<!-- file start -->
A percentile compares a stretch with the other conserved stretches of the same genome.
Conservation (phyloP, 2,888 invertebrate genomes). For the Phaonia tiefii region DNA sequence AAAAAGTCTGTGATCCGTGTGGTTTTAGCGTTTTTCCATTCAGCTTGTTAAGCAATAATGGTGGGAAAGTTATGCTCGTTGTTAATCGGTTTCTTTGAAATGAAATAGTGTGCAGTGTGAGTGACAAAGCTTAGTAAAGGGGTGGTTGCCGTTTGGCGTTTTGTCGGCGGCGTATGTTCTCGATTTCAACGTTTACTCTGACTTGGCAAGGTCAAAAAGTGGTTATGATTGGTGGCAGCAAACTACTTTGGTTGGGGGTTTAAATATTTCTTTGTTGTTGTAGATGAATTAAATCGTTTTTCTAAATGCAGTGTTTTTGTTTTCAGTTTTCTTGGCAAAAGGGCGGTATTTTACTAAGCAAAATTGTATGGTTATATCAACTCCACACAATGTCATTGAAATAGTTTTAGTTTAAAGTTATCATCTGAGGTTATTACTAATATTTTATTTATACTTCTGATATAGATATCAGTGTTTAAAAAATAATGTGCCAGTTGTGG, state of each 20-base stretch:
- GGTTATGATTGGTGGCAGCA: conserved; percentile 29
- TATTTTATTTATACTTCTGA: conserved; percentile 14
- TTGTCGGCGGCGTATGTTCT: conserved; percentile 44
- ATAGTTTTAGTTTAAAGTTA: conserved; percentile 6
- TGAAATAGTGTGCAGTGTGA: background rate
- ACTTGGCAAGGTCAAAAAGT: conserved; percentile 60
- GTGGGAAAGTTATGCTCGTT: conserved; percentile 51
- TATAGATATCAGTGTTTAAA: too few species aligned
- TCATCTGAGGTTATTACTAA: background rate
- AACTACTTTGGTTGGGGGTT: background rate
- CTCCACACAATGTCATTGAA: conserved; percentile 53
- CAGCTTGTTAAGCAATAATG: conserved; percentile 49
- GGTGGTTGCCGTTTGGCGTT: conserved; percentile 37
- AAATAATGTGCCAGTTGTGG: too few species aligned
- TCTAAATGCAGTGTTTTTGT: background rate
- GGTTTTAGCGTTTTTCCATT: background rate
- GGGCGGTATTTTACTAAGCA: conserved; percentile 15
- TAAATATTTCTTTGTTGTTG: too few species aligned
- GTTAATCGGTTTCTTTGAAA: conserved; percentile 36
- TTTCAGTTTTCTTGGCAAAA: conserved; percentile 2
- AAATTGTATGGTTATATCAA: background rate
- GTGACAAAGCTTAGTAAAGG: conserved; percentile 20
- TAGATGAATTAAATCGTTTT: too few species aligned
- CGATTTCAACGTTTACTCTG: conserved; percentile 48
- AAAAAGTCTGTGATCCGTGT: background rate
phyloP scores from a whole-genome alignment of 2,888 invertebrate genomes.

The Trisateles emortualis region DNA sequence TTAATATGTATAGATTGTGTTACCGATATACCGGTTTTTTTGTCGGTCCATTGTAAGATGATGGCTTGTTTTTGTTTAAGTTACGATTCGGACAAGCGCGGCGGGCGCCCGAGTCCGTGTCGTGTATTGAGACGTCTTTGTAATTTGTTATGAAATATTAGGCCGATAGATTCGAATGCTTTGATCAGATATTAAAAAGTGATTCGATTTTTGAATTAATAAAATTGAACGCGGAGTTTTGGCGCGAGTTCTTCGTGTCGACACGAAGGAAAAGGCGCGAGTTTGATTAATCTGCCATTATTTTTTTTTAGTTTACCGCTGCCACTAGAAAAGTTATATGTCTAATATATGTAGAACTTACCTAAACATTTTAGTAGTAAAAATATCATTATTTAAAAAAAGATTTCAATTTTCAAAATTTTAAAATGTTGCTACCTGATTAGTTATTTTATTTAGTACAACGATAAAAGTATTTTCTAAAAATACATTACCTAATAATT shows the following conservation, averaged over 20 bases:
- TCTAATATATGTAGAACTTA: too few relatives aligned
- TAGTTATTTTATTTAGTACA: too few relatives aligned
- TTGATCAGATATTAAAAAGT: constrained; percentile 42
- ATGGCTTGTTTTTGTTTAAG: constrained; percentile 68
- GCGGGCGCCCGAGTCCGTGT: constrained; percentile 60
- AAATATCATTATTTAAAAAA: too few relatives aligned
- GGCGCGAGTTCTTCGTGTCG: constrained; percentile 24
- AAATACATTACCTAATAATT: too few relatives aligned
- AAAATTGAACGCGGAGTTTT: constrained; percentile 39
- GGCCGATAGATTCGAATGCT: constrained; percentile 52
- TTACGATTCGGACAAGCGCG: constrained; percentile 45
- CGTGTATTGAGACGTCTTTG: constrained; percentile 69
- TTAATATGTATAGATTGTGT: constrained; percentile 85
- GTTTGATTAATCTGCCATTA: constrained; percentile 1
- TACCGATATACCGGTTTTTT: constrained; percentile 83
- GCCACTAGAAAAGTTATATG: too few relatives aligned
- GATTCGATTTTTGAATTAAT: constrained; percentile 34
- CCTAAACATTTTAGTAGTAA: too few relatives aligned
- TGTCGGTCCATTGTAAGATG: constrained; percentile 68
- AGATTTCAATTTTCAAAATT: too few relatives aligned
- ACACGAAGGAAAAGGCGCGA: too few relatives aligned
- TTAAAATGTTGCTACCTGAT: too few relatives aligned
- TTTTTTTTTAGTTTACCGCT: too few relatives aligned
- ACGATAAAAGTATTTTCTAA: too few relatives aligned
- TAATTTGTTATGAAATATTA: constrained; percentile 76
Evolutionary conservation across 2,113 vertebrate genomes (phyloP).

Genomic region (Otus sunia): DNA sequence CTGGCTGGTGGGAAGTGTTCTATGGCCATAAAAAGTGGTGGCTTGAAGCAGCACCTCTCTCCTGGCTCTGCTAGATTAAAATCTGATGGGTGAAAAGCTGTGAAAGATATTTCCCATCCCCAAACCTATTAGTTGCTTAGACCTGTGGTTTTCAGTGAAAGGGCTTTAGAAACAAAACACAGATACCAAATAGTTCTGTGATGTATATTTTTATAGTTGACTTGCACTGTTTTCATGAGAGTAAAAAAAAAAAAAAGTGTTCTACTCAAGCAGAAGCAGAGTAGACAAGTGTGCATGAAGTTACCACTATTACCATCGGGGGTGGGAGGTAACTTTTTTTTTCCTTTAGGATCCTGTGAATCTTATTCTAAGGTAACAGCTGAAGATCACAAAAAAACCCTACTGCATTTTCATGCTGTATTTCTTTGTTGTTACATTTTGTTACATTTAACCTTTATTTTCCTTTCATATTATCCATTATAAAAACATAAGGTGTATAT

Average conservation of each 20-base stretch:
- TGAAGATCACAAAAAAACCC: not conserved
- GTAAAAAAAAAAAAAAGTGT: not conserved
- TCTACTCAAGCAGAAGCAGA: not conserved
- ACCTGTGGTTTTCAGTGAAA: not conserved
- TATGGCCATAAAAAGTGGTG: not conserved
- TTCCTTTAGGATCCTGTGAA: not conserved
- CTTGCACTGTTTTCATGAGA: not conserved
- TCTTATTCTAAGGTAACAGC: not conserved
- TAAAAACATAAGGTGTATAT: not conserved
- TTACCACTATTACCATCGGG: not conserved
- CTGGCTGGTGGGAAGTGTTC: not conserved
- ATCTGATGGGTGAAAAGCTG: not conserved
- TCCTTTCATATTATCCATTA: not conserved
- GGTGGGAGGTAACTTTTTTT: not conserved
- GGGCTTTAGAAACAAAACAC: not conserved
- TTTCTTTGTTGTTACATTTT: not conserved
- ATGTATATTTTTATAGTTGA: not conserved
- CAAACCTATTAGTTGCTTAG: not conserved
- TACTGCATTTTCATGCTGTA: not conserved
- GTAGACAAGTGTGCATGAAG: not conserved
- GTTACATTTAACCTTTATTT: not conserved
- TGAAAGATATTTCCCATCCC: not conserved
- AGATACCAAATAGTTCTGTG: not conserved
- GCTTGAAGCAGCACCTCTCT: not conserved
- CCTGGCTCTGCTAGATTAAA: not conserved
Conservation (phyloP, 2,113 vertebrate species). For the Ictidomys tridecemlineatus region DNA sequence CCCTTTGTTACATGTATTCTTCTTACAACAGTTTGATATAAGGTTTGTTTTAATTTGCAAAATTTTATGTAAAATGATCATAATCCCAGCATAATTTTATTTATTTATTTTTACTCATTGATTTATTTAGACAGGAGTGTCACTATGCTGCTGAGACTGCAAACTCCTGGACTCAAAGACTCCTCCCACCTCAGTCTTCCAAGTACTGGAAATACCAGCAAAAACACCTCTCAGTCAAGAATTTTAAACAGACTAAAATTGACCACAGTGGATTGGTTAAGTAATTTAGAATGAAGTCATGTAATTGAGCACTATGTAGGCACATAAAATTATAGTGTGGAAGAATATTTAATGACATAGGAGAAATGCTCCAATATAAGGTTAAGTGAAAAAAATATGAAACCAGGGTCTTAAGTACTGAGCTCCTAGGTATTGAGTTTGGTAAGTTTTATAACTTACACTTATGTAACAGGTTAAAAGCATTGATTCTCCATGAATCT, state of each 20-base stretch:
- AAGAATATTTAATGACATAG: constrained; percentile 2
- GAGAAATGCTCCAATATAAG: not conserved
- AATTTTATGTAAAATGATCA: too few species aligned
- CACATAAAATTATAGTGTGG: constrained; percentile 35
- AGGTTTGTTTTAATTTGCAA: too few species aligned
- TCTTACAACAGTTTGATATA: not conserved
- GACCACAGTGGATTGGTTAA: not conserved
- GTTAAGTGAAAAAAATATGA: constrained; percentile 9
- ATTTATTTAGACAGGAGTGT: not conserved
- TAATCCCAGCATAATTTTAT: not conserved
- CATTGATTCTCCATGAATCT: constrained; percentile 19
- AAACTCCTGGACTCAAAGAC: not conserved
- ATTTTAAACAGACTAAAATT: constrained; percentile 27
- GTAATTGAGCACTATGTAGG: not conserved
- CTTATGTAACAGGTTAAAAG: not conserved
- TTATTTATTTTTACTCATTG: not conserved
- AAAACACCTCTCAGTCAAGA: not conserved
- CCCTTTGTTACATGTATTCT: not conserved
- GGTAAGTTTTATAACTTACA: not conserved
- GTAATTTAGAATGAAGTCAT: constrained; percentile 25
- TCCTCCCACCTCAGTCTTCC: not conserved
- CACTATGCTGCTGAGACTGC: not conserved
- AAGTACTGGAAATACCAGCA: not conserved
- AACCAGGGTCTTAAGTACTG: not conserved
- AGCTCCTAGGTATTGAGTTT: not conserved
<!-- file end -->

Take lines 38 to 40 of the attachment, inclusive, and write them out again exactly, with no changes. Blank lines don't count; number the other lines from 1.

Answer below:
- AAAATTGAACGCGGAGTTTT: constrained; percentile 39
- GGCCGATAGATTCGAATGCT: constrained; percentile 52
- TTACGATTCGGACAAGCGCG: constrained; percentile 45